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Emory Law News Center


Emory Law's Veterans Clinic grows to aid Georgia veterans

Lisa Ashmore |
U.S. service personnel

As Veterans Day approaches, Emory Law’s Volunteer Clinic for Veterans (VCV) expects to add new staff to expand its work to get Georgia’s former service personnel the benefits they have earned. To address growing homelessness among veterans, the Veterans Administration this year approved $11.5 million in legal services grants, including $150,000 to the VCV, which was one of five law schools to receive funding among 79 grantees nationwide.

The federal grant allows the VCV to hire a part-time paralegal and another mid-level staff attorney, which will bring the clinic’s staff up to three attorneys, said VCV Fellow Xuting Zhang 22L, who joined the clinic in March. He expects new hires will be on board this year.

“Our clinic primarily represents clients in VA disability benefits and discharge upgrade cases,” Zhang said. “Access to VA disability benefits is crucial for our clients, many of whom are unemployed due to severe mental and physical health conditions. For some, these disability benefits are their sole source of income. By using legal tools to help veterans secure a stable income, we play a vital role in preventing homelessness.”

To offset the frequent moves that military service requires, the government provides food and housing allowances. When their final tour ends, the loss of structure and support can be disorienting, especially if their new civilian status is due to injury or disability. If that affects their ability to work, loss of income can­­ lead to missed rent and mortgage payments. 

“The award is designed specifically for veterans clinics and legal assistance organizations like ours, with the ultimate goal of reducing homelessness among the veteran population,” Zhang said. “The inclusion of a paralegal, a common practice in prestigious law school veterans clinics, will relieve pressure from intakes and improve our client service efficiency.”

On Nov. 10, the clinic will collaborate with the Warrior Alliance and others at Punch Bowl Social in Battery Atlanta to conduct a Veterans Legal Services Clinic for low-income veterans. In May and August, the VCV teamed with volunteer attorneys from King & Spalding, Ballard Spahr, Home Depot, and Atlanta Legal Aid Society to draft more than 40 basic estate planning documents, Zhang said.

The clinic has 15 student volunteers this term, Zhang said, including 10 who volunteer weekly or work on specific assignments. “Several are first-year students who are actively expanding their legal experience through client phone calls and research projects,” he said.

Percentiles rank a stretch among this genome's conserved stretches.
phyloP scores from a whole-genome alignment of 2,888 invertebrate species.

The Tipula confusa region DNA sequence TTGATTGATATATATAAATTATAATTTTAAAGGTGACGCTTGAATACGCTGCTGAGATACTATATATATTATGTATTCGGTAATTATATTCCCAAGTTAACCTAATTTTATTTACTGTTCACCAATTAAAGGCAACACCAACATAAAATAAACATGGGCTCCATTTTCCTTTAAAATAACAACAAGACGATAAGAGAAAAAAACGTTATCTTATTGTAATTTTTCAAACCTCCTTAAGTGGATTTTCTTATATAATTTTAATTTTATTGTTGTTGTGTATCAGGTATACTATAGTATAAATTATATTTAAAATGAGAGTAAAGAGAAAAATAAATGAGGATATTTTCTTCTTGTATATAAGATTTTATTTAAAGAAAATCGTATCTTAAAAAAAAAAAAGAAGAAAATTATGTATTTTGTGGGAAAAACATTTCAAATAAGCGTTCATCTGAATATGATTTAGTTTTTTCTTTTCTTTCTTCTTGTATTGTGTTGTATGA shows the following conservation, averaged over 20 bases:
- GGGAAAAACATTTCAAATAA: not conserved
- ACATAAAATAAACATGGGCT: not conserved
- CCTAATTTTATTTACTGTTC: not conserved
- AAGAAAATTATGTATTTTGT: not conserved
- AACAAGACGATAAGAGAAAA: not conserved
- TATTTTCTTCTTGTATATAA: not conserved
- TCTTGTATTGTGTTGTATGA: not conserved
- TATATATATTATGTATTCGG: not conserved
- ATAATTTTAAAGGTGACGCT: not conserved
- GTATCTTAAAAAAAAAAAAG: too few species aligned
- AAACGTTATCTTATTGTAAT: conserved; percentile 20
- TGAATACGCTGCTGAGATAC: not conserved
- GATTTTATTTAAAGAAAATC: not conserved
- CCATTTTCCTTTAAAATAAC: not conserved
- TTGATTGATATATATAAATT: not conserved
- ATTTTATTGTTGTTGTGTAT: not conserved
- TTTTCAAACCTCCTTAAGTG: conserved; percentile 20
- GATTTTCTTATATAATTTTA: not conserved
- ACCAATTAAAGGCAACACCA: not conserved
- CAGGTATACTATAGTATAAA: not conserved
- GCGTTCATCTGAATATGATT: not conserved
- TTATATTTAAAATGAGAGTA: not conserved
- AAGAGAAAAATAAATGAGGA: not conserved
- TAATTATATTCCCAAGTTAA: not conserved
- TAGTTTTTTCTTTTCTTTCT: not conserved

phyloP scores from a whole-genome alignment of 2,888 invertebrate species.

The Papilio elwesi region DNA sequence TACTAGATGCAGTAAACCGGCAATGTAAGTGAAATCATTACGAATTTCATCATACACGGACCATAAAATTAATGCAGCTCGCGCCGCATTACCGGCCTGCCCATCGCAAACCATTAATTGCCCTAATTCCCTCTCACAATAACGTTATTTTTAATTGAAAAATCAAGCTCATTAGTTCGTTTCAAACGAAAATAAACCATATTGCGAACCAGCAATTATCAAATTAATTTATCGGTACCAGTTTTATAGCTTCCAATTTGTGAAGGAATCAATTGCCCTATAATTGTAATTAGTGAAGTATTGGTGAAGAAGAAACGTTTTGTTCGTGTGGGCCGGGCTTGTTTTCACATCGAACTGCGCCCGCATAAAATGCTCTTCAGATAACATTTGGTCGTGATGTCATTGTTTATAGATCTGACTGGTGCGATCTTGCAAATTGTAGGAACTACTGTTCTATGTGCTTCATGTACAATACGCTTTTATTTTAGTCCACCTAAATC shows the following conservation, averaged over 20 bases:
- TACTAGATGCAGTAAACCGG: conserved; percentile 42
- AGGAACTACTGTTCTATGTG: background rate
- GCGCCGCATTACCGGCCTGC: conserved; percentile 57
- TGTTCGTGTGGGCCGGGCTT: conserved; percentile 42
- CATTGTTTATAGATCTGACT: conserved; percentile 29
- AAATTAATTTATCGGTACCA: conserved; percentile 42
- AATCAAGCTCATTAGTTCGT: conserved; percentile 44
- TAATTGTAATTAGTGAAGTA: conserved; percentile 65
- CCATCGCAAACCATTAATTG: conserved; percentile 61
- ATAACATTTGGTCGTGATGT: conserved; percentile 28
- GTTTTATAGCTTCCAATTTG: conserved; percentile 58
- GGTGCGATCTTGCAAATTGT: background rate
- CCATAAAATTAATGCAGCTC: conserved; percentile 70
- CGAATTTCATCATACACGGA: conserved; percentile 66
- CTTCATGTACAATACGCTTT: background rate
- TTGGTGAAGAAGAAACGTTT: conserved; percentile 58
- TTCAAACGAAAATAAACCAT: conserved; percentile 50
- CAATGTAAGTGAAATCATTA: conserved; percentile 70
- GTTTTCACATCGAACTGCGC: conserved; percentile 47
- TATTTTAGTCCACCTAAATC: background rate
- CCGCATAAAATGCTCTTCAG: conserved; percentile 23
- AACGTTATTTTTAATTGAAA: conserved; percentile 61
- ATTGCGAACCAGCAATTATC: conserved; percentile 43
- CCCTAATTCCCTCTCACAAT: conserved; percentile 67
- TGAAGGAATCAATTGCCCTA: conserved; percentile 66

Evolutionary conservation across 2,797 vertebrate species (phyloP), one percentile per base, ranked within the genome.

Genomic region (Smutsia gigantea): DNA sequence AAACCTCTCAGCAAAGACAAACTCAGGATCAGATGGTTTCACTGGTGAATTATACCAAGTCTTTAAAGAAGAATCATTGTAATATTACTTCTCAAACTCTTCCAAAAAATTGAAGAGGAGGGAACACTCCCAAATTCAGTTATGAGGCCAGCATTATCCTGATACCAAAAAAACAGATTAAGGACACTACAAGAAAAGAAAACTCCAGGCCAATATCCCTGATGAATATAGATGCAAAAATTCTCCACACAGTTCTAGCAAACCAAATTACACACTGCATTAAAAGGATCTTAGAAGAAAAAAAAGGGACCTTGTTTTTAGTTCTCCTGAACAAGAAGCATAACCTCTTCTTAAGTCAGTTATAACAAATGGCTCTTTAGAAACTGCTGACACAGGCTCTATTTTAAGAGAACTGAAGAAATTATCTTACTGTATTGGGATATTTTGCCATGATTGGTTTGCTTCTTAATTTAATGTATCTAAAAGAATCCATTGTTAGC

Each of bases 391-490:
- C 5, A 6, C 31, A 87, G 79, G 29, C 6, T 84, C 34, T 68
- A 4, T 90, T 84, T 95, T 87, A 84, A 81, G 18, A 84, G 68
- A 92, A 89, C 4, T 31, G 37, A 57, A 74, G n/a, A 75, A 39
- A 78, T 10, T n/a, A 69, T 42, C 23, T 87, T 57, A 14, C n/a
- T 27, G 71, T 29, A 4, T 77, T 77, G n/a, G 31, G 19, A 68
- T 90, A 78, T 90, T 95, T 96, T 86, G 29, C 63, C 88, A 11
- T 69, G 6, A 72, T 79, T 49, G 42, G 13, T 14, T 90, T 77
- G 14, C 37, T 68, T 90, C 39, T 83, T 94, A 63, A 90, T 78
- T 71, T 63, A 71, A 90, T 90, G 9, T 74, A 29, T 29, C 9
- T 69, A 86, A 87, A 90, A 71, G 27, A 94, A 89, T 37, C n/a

Jerome Miller 24L is an accomplished former Marine Corps captain and Osprey pilot. He’s now a flourishing 3L with a bright career ahead but says his own transition from officer to law student inspired empathy for his newly civilian comrades.

“If I ever needed anything from anyone, anywhere, I always knew where to call,” he said. “Coming back to Atlanta, I didn’t have that stability—that structure that was there for me while I was in the Marine Corps—and I think that’s a challenge that many veterans face.”

The clinic recently celebrated its first decade of operations. With an estimated 700,000 veterans living in Georgia, access to civil legal assistance is always in demand. The clinic also gives Emory Law students hands-on experience in administrative law. This year, former staff attorney Carlissa Carson 08L received the Georgia State Bar’s Marshall-Tuttle Award, which honors lawyers who work on veterans’ behalf. And in 2022, the Clinic received a $150,000 grant from the Arthur M. Blank Family Foundation’s Overwatch Fund.

Kellsie Davis Ruane 23L said her 10-week clinic internship showed her what veterans and their survivors confront.

“I've been able to experience firsthand the complexity and the difficulty in dealing with the VA and veterans law generally,” she said. “And in hearing the experiences of the veterans that I've been able to observe intakes with … it's really clear to me that without the Veterans Clinic and other organizations like it, a lot of veterans would be forced to navigate all of this by themselves.”

A past VCV client has described finally receiving a full honorable discharge 25 years later.

“I did not want to leave the Navy. That’s where the guilt came in because I wanted to continue to serve my country even though I wasn’t able to perform my duties,” he said. “You feel very, very guilty for everyone else being on the front lines and you’re not there.”

“But if you know that you didn’t do anything wrong in your time of service and you feel that you have been diagnosed the wrong way, or something is wrong in your discharge, then fight like hell to make it right,” he said. “Find an attorney and appeal your case and don’t give up. Emory has been fantastic.”